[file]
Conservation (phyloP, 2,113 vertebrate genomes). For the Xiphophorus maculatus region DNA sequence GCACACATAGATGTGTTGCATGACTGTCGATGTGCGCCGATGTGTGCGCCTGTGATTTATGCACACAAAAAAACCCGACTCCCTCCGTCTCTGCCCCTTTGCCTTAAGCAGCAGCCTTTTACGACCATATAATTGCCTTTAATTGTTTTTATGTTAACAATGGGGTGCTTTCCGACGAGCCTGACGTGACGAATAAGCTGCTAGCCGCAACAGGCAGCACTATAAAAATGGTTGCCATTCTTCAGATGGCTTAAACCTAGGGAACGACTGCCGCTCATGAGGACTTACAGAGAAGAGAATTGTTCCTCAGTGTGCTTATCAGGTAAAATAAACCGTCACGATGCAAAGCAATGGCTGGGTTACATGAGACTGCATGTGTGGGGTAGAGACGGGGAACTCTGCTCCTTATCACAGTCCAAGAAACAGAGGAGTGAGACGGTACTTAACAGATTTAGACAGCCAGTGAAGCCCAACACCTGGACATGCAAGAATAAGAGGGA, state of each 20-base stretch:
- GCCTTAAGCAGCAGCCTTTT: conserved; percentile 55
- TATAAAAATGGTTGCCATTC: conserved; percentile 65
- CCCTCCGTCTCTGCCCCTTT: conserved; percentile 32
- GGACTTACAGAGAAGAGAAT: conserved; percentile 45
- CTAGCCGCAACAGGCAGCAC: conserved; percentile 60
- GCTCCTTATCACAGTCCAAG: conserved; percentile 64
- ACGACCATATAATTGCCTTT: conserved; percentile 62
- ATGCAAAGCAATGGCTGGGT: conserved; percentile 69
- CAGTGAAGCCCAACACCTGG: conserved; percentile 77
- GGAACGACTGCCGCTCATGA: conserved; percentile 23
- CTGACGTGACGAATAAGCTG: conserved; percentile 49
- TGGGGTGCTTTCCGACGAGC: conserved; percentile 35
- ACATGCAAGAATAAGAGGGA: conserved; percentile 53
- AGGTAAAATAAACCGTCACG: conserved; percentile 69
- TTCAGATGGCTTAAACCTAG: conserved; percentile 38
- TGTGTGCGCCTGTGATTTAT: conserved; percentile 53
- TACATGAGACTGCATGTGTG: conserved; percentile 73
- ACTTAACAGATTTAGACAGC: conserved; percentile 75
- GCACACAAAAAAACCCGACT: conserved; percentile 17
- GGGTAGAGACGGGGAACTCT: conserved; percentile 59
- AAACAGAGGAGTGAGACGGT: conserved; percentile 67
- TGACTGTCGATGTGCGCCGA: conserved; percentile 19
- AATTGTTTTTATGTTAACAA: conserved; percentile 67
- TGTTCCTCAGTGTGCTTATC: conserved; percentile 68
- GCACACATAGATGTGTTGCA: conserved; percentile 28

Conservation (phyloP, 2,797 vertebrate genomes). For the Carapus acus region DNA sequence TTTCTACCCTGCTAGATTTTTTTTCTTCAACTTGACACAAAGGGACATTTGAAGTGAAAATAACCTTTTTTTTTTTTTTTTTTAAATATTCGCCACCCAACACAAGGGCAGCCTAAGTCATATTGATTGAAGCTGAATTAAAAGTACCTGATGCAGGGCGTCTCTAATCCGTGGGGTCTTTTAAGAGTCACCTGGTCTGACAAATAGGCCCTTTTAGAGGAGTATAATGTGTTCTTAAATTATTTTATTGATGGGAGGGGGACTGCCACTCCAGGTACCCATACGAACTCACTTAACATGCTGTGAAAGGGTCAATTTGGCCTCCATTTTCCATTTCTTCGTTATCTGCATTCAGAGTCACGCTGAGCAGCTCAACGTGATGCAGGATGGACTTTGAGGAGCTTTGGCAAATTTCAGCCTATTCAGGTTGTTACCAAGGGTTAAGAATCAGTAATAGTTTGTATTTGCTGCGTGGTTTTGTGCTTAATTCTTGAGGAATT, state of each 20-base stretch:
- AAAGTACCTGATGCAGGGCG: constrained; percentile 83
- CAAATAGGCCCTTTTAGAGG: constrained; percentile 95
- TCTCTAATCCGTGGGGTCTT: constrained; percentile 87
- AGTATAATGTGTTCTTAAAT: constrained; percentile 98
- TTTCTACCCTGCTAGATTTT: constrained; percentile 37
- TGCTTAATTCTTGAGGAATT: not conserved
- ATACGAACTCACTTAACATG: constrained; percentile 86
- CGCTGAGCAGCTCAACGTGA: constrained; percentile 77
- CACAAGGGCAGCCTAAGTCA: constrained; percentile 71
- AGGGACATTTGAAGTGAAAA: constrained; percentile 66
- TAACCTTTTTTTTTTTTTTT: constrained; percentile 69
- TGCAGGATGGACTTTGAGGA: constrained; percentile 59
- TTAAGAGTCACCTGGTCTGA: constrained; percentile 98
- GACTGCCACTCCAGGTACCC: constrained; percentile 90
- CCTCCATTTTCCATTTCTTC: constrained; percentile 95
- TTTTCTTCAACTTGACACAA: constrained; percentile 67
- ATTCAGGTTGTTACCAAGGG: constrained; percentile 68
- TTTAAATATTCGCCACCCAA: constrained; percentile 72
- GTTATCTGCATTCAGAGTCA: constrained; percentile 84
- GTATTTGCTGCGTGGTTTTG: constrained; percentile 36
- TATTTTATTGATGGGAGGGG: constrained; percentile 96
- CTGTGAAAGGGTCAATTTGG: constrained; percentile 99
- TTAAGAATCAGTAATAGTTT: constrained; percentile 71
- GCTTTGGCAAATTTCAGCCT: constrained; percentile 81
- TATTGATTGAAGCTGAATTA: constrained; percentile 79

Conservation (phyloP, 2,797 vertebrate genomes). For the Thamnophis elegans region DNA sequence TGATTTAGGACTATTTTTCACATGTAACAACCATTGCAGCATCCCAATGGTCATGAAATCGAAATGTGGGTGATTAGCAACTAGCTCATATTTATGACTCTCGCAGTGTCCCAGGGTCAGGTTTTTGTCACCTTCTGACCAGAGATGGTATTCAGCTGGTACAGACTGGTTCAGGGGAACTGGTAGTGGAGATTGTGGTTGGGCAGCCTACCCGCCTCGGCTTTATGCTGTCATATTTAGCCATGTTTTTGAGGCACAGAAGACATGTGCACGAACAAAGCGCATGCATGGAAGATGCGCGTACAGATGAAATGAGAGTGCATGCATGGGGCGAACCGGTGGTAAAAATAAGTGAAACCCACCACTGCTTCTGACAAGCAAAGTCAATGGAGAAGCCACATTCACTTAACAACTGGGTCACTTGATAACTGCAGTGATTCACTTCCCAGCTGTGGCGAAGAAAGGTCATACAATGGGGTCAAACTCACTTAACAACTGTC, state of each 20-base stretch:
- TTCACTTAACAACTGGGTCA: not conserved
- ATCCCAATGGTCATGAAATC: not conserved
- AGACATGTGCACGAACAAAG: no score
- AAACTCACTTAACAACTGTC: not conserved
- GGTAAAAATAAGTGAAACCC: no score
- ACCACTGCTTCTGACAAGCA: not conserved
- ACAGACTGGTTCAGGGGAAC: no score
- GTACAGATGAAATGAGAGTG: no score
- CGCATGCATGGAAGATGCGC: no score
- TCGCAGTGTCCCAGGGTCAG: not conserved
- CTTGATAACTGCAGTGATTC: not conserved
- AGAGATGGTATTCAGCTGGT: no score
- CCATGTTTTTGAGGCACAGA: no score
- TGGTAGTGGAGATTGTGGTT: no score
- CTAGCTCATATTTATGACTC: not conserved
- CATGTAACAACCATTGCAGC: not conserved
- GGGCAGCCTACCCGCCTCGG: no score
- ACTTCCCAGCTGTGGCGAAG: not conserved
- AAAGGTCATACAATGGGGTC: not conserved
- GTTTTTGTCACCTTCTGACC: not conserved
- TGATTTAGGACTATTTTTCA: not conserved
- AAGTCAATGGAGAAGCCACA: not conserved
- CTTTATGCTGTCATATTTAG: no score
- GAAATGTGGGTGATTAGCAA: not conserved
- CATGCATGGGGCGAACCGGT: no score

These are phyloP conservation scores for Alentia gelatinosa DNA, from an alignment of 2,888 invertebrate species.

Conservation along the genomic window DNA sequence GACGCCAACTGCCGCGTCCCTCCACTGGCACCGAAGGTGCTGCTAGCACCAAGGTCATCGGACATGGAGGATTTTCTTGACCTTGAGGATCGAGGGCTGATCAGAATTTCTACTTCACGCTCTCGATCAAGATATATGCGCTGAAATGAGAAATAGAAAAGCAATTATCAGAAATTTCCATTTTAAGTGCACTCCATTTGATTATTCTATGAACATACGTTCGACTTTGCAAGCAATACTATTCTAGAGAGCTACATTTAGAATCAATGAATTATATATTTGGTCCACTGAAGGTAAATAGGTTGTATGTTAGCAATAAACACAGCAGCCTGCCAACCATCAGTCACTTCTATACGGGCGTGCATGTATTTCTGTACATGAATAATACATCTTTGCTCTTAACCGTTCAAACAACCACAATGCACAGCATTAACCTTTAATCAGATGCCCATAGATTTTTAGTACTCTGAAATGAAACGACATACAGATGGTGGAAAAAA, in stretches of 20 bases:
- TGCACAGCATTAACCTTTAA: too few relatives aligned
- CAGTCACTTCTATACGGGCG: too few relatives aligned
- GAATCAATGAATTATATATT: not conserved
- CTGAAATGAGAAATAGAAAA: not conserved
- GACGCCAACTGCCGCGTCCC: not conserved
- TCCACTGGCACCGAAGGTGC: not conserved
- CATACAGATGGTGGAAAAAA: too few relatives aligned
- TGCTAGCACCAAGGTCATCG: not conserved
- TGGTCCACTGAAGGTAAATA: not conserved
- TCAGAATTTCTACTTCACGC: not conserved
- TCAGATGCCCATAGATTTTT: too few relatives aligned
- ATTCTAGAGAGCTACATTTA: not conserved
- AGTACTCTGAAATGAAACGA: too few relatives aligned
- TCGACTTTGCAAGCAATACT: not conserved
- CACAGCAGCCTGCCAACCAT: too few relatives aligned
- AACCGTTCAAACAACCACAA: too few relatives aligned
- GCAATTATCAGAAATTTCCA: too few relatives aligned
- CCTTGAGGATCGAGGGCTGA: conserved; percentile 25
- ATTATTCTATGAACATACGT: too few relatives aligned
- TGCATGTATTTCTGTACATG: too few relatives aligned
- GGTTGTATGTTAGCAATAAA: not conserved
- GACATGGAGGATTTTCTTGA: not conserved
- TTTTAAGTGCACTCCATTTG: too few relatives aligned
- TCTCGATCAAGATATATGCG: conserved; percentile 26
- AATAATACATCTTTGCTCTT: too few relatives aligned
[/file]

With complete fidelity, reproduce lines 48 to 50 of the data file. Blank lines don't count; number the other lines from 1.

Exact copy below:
- TATTTTATTGATGGGAGGGG: constrained; percentile 96
- CTGTGAAAGGGTCAATTTGG: constrained; percentile 99
- TTAAGAATCAGTAATAGTTT: constrained; percentile 71